RET-REU Research Projects

STEM RET NSF Summer Program for TeachersPotential Projects:

University of Dayton:

High Strain Rate Testing of Automotive Materials: The automotive industry is facing new requirements for light-weighting vehicles while improving the occupant and vehicle safety during impact events. Lighter weight metals, such as aluminum and magnesium, are replacing steel in many areas. Fiber filled polymers and composites are new materials being incorporated into both interior and exterior components. The material models used to predict the behavior of composites and filled polymers during impact requires high strain rate data input. The Structures and Materials Evaluation Group at UDRI (UD campus) is one of a few laboratories in the world that can generate this type of data. The project will give teachers hands on experience in the use of measurement tools for coupon measurement, strain gaging, use of the digital image correlation system (DIC) for strain measurement, use of graphing and analytical software for calculating the material response, and generating high strain rate material properties.

Central State University:

Innovative Natural Composites: This project will involve designing innovative nanocelluloses from natural resources for use in composite materials and manufacturing processes. The use of cellulosic nanomaterials is gaining momentum in manufacturing applications because they are renewable in nature, tunable in mechanical and chemical properties, and capable of being modified for different applications. Near-term processing of these materials requires them to be scalable for manufacturing purposes. This RET team will interact with professionals who have significant expertise in manufacturing engineering, horticulture production, greenhouse management, and the Tawawa Woods natural area adjacent to the CSU campus which provides one of the highest plant diversity of any woodlot in the region to serve as a cellulose resource for the RET team. Team members will be exposed to chemical analysis and extraction of cellulose from different mesophytic woody species, scanning electron microscopy and mechanical testing for analysis of fiber thickness and tensile strength, respectively, to determine feasibility of use of various locally grown cellulose fibers as a starting nanomaterial. Cellulose materials will be isolated, extracted, and further processed into a composite matrix for potential use in manufacturing of novel bio- or polymeric materials. This innovative project is of significant interest to the CSU community as a focus area for land grant research.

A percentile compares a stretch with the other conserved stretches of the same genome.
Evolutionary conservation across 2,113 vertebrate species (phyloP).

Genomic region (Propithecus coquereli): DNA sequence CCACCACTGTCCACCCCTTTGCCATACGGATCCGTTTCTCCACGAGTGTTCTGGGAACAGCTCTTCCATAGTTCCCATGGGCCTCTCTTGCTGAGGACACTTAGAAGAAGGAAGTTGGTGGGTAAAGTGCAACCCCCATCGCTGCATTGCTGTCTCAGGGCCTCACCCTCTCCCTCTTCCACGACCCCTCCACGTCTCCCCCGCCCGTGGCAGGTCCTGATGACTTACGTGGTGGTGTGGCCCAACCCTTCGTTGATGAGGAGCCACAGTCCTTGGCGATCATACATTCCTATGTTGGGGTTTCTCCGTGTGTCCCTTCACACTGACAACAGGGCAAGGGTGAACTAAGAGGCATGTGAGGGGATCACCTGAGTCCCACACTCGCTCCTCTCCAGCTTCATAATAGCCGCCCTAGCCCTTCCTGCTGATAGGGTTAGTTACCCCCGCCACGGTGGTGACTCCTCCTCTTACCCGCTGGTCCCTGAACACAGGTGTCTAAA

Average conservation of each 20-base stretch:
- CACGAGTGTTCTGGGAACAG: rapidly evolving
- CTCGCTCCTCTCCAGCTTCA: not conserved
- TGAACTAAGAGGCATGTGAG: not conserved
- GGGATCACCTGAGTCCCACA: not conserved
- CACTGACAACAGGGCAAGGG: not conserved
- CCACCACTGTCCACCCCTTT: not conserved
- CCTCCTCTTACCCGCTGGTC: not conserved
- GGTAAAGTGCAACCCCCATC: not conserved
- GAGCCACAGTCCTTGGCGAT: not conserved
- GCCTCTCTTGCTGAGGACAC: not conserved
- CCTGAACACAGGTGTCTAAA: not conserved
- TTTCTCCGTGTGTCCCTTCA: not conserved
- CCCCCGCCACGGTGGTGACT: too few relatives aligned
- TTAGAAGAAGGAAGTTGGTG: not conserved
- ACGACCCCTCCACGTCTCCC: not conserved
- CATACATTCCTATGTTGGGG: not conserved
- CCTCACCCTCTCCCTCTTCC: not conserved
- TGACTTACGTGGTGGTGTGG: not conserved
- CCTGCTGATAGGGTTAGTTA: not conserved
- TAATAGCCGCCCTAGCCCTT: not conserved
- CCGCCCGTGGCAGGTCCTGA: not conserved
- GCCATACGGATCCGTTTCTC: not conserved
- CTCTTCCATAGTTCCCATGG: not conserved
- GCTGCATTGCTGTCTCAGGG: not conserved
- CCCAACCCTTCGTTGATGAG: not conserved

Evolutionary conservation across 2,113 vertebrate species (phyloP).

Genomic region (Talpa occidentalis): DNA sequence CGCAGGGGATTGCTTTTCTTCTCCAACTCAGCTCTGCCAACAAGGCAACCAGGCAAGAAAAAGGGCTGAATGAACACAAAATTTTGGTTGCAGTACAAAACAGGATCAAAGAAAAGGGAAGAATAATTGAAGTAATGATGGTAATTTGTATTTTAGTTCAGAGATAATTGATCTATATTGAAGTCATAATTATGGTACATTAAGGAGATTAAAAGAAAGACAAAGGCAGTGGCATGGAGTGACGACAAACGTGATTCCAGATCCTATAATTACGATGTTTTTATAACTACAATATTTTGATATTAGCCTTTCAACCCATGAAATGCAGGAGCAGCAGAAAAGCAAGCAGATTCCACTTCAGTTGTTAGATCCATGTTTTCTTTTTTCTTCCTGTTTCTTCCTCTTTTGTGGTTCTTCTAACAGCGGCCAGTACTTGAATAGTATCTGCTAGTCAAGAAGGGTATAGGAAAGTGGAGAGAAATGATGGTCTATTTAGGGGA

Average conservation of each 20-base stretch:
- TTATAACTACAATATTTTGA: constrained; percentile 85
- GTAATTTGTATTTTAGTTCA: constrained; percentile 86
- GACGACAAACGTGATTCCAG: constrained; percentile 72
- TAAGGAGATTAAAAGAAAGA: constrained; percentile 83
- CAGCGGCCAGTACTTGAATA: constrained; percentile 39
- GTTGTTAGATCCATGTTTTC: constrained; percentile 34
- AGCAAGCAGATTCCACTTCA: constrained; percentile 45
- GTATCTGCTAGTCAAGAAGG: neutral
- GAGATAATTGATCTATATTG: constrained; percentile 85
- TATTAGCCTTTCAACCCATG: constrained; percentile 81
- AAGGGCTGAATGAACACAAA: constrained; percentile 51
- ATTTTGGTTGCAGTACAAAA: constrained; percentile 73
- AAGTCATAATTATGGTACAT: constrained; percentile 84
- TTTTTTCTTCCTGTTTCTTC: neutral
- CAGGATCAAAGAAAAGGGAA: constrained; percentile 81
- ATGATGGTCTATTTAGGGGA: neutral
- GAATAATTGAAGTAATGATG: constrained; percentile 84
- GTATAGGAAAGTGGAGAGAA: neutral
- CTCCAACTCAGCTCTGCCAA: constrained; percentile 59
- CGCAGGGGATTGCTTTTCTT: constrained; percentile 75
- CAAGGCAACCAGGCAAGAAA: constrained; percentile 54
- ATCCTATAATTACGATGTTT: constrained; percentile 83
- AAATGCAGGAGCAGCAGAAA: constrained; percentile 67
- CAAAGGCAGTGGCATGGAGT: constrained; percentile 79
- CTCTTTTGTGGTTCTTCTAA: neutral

Advanced Formulary Dyes and Pigments for Scalable Materials and Manufacturing Processes: This project is in partnership with Iya Color Technology Laboratories and will focus on developing innovative and advanced formulary dyes and pigments for scalable materials and manufacturing processes. Such formularies will be used for printing and packaging inks, architectural and textile dying, automotive and aerospace coatings, as well as food and non-food based colorants. Synthesizing and characterizing dyes and printing inks require the use of resins that yield desired properties of adhesion, flexibility, and chemical resistance. Through synthesis and characterization of pure and organic compounds, this project will increase participant knowledge in various classes of dyes, colorants, and pigments for a wide variety of uses where color is needed in the private and government sectors. Participants will analyze their developed products with various instrumental and materials characterization techniques making use of spectroscopic, chromatographic, colorimetric, and film adherent techniques to test processing parameters on a variety of metallic, polymeric, and natural substrates used for printing purposes. These formulary systems are of significant interest to our industrial and governmental partners, because the development of new products relies on the application of sustainable resources in the experimental design.